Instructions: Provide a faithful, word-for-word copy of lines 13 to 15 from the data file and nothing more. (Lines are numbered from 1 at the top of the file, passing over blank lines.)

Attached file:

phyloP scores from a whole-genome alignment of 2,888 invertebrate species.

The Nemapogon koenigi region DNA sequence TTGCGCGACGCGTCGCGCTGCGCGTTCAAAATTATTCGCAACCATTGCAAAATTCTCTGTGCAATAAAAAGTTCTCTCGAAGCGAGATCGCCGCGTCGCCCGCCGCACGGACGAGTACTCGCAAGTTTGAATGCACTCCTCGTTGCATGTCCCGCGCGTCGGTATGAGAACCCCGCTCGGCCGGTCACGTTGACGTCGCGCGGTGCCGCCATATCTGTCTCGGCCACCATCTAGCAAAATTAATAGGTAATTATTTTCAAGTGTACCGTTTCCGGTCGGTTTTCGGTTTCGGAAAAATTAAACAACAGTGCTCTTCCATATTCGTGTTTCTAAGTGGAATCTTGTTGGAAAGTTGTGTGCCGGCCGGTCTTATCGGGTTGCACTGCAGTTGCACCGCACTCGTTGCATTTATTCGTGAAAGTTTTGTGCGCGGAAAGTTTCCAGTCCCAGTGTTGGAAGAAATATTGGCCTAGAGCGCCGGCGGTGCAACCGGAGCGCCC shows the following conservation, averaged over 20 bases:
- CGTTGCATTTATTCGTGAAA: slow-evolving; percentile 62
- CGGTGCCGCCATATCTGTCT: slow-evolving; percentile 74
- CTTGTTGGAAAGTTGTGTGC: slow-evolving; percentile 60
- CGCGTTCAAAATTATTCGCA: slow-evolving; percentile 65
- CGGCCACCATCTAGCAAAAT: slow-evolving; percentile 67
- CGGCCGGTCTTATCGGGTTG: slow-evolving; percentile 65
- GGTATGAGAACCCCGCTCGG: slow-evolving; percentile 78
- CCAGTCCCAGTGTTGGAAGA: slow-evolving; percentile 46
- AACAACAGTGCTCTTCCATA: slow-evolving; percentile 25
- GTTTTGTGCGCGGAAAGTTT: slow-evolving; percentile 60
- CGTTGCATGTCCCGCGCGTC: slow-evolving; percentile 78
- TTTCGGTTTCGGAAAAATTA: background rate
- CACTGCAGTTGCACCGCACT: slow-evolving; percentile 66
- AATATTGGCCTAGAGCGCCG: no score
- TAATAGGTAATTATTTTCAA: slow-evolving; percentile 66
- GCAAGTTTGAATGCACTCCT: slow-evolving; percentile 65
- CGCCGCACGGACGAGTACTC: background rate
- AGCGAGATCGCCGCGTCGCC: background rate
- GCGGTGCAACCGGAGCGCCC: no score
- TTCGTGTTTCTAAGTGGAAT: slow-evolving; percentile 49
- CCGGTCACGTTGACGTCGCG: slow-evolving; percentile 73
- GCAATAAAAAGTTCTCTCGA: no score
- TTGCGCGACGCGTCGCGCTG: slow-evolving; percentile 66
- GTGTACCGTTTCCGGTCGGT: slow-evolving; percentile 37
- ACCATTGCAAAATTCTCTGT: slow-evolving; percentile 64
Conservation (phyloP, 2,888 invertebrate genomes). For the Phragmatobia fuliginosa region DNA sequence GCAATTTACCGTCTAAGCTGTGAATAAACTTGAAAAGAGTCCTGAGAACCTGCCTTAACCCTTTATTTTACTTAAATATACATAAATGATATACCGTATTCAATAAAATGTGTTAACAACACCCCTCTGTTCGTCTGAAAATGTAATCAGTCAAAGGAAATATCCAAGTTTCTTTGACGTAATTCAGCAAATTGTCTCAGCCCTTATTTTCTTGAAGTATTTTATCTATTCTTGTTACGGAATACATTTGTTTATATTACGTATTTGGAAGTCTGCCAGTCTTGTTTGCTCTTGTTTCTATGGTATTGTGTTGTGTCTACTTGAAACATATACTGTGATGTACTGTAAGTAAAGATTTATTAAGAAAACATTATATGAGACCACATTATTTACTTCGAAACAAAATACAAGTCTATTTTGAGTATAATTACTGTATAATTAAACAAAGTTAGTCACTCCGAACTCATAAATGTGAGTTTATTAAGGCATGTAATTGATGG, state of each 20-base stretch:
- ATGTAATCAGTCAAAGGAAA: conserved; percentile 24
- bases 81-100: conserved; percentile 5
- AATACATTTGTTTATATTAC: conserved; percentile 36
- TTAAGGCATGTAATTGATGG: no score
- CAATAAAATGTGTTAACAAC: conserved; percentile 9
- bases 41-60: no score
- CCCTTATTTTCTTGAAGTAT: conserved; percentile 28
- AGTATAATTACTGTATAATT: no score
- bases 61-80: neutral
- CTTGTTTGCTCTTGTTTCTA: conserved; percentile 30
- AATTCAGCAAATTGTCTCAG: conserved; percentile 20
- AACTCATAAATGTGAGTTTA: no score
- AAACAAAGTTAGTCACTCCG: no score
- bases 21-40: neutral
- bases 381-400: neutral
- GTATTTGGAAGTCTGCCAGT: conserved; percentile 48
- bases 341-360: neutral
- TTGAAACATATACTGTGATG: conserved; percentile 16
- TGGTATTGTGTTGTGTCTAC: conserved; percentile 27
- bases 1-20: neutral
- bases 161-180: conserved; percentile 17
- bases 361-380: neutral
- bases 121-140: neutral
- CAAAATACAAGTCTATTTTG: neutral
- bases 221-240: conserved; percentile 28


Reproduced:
- CGTTGCATGTCCCGCGCGTC: slow-evolving; percentile 78
- TTTCGGTTTCGGAAAAATTA: background rate
- CACTGCAGTTGCACCGCACT: slow-evolving; percentile 66